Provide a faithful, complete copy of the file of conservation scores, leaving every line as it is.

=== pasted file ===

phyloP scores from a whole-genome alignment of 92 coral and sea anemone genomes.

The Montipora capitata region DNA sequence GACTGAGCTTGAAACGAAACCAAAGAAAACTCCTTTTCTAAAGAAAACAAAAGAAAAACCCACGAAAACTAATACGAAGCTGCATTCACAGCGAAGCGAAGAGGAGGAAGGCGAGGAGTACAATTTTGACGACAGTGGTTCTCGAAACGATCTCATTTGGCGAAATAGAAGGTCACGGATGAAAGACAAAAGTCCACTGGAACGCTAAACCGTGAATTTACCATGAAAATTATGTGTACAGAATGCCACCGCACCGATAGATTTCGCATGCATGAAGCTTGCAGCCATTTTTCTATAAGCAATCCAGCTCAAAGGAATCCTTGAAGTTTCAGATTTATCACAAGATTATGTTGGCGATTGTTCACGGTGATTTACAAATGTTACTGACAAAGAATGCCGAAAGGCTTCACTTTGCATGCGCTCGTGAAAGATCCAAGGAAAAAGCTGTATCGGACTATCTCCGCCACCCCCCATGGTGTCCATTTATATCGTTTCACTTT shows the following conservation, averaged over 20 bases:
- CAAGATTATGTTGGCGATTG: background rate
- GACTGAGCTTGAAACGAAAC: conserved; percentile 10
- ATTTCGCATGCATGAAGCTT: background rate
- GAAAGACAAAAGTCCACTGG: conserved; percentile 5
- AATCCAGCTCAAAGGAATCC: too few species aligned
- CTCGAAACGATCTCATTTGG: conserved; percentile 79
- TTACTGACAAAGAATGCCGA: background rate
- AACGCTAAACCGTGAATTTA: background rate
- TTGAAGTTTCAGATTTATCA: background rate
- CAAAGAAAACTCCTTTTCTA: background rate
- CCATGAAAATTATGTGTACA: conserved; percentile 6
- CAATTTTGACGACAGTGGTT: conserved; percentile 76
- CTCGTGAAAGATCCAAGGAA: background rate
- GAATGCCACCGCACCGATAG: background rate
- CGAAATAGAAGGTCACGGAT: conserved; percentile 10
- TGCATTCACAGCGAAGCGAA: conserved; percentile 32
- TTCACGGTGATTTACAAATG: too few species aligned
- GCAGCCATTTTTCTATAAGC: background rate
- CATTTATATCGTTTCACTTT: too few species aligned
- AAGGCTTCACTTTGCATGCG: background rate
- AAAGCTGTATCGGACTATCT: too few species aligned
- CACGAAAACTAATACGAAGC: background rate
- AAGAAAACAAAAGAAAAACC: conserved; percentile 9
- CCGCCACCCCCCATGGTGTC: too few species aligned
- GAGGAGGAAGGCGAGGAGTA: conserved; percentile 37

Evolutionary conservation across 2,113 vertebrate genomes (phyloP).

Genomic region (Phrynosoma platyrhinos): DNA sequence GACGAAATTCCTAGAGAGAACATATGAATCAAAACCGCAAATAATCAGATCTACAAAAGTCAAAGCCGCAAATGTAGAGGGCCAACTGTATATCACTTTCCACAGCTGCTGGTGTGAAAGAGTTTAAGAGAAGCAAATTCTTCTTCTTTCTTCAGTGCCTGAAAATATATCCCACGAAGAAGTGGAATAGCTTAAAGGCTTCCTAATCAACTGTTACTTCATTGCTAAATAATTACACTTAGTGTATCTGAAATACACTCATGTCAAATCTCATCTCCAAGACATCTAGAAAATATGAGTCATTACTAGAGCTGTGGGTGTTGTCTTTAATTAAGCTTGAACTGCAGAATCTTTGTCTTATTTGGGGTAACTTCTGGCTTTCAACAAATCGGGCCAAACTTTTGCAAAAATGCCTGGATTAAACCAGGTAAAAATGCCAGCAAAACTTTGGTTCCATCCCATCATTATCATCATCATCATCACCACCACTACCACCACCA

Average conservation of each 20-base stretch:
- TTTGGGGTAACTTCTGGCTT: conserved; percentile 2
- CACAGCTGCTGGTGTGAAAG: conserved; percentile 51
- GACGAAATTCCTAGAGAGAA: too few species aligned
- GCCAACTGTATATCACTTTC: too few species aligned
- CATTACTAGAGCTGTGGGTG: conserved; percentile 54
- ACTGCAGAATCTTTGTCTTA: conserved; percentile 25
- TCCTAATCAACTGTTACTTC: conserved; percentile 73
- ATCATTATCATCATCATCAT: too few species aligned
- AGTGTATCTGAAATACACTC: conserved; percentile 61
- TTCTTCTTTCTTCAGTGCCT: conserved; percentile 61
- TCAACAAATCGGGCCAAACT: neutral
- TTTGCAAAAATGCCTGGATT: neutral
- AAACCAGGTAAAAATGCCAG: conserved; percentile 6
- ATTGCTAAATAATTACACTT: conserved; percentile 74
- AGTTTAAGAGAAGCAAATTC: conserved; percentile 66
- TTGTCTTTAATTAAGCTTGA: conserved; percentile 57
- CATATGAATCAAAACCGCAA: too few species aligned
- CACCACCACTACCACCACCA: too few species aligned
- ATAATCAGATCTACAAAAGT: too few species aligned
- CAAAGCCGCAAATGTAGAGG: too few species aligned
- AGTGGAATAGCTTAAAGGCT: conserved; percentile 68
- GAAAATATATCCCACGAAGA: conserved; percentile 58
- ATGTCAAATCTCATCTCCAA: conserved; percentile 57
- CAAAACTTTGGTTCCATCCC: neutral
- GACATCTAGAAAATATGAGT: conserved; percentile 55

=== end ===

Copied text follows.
phyloP scores from a whole-genome alignment of 92 coral and sea anemone genomes.

The Montipora capitata region DNA sequence GACTGAGCTTGAAACGAAACCAAAGAAAACTCCTTTTCTAAAGAAAACAAAAGAAAAACCCACGAAAACTAATACGAAGCTGCATTCACAGCGAAGCGAAGAGGAGGAAGGCGAGGAGTACAATTTTGACGACAGTGGTTCTCGAAACGATCTCATTTGGCGAAATAGAAGGTCACGGATGAAAGACAAAAGTCCACTGGAACGCTAAACCGTGAATTTACCATGAAAATTATGTGTACAGAATGCCACCGCACCGATAGATTTCGCATGCATGAAGCTTGCAGCCATTTTTCTATAAGCAATCCAGCTCAAAGGAATCCTTGAAGTTTCAGATTTATCACAAGATTATGTTGGCGATTGTTCACGGTGATTTACAAATGTTACTGACAAAGAATGCCGAAAGGCTTCACTTTGCATGCGCTCGTGAAAGATCCAAGGAAAAAGCTGTATCGGACTATCTCCGCCACCCCCCATGGTGTCCATTTATATCGTTTCACTTT shows the following conservation, averaged over 20 bases:
- CAAGATTATGTTGGCGATTG: background rate
- GACTGAGCTTGAAACGAAAC: conserved; percentile 10
- ATTTCGCATGCATGAAGCTT: background rate
- GAAAGACAAAAGTCCACTGG: conserved; percentile 5
- AATCCAGCTCAAAGGAATCC: too few species aligned
- CTCGAAACGATCTCATTTGG: conserved; percentile 79
- TTACTGACAAAGAATGCCGA: background rate
- AACGCTAAACCGTGAATTTA: background rate
- TTGAAGTTTCAGATTTATCA: background rate
- CAAAGAAAACTCCTTTTCTA: background rate
- CCATGAAAATTATGTGTACA: conserved; percentile 6
- CAATTTTGACGACAGTGGTT: conserved; percentile 76
- CTCGTGAAAGATCCAAGGAA: background rate
- GAATGCCACCGCACCGATAG: background rate
- CGAAATAGAAGGTCACGGAT: conserved; percentile 10
- TGCATTCACAGCGAAGCGAA: conserved; percentile 32
- TTCACGGTGATTTACAAATG: too few species aligned
- GCAGCCATTTTTCTATAAGC: background rate
- CATTTATATCGTTTCACTTT: too few species aligned
- AAGGCTTCACTTTGCATGCG: background rate
- AAAGCTGTATCGGACTATCT: too few species aligned
- CACGAAAACTAATACGAAGC: background rate
- AAGAAAACAAAAGAAAAACC: conserved; percentile 9
- CCGCCACCCCCCATGGTGTC: too few species aligned
- GAGGAGGAAGGCGAGGAGTA: conserved; percentile 37

Evolutionary conservation across 2,113 vertebrate genomes (phyloP).

Genomic region (Phrynosoma platyrhinos): DNA sequence GACGAAATTCCTAGAGAGAACATATGAATCAAAACCGCAAATAATCAGATCTACAAAAGTCAAAGCCGCAAATGTAGAGGGCCAACTGTATATCACTTTCCACAGCTGCTGGTGTGAAAGAGTTTAAGAGAAGCAAATTCTTCTTCTTTCTTCAGTGCCTGAAAATATATCCCACGAAGAAGTGGAATAGCTTAAAGGCTTCCTAATCAACTGTTACTTCATTGCTAAATAATTACACTTAGTGTATCTGAAATACACTCATGTCAAATCTCATCTCCAAGACATCTAGAAAATATGAGTCATTACTAGAGCTGTGGGTGTTGTCTTTAATTAAGCTTGAACTGCAGAATCTTTGTCTTATTTGGGGTAACTTCTGGCTTTCAACAAATCGGGCCAAACTTTTGCAAAAATGCCTGGATTAAACCAGGTAAAAATGCCAGCAAAACTTTGGTTCCATCCCATCATTATCATCATCATCATCACCACCACTACCACCACCA

Average conservation of each 20-base stretch:
- TTTGGGGTAACTTCTGGCTT: conserved; percentile 2
- CACAGCTGCTGGTGTGAAAG: conserved; percentile 51
- GACGAAATTCCTAGAGAGAA: too few species aligned
- GCCAACTGTATATCACTTTC: too few species aligned
- CATTACTAGAGCTGTGGGTG: conserved; percentile 54
- ACTGCAGAATCTTTGTCTTA: conserved; percentile 25
- TCCTAATCAACTGTTACTTC: conserved; percentile 73
- ATCATTATCATCATCATCAT: too few species aligned
- AGTGTATCTGAAATACACTC: conserved; percentile 61
- TTCTTCTTTCTTCAGTGCCT: conserved; percentile 61
- TCAACAAATCGGGCCAAACT: neutral
- TTTGCAAAAATGCCTGGATT: neutral
- AAACCAGGTAAAAATGCCAG: conserved; percentile 6
- ATTGCTAAATAATTACACTT: conserved; percentile 74
- AGTTTAAGAGAAGCAAATTC: conserved; percentile 66
- TTGTCTTTAATTAAGCTTGA: conserved; percentile 57
- CATATGAATCAAAACCGCAA: too few species aligned
- CACCACCACTACCACCACCA: too few species aligned
- ATAATCAGATCTACAAAAGT: too few species aligned
- CAAAGCCGCAAATGTAGAGG: too few species aligned
- AGTGGAATAGCTTAAAGGCT: conserved; percentile 68
- GAAAATATATCCCACGAAGA: conserved; percentile 58
- ATGTCAAATCTCATCTCCAA: conserved; percentile 57
- CAAAACTTTGGTTCCATCCC: neutral
- GACATCTAGAAAATATGAGT: conserved; percentile 55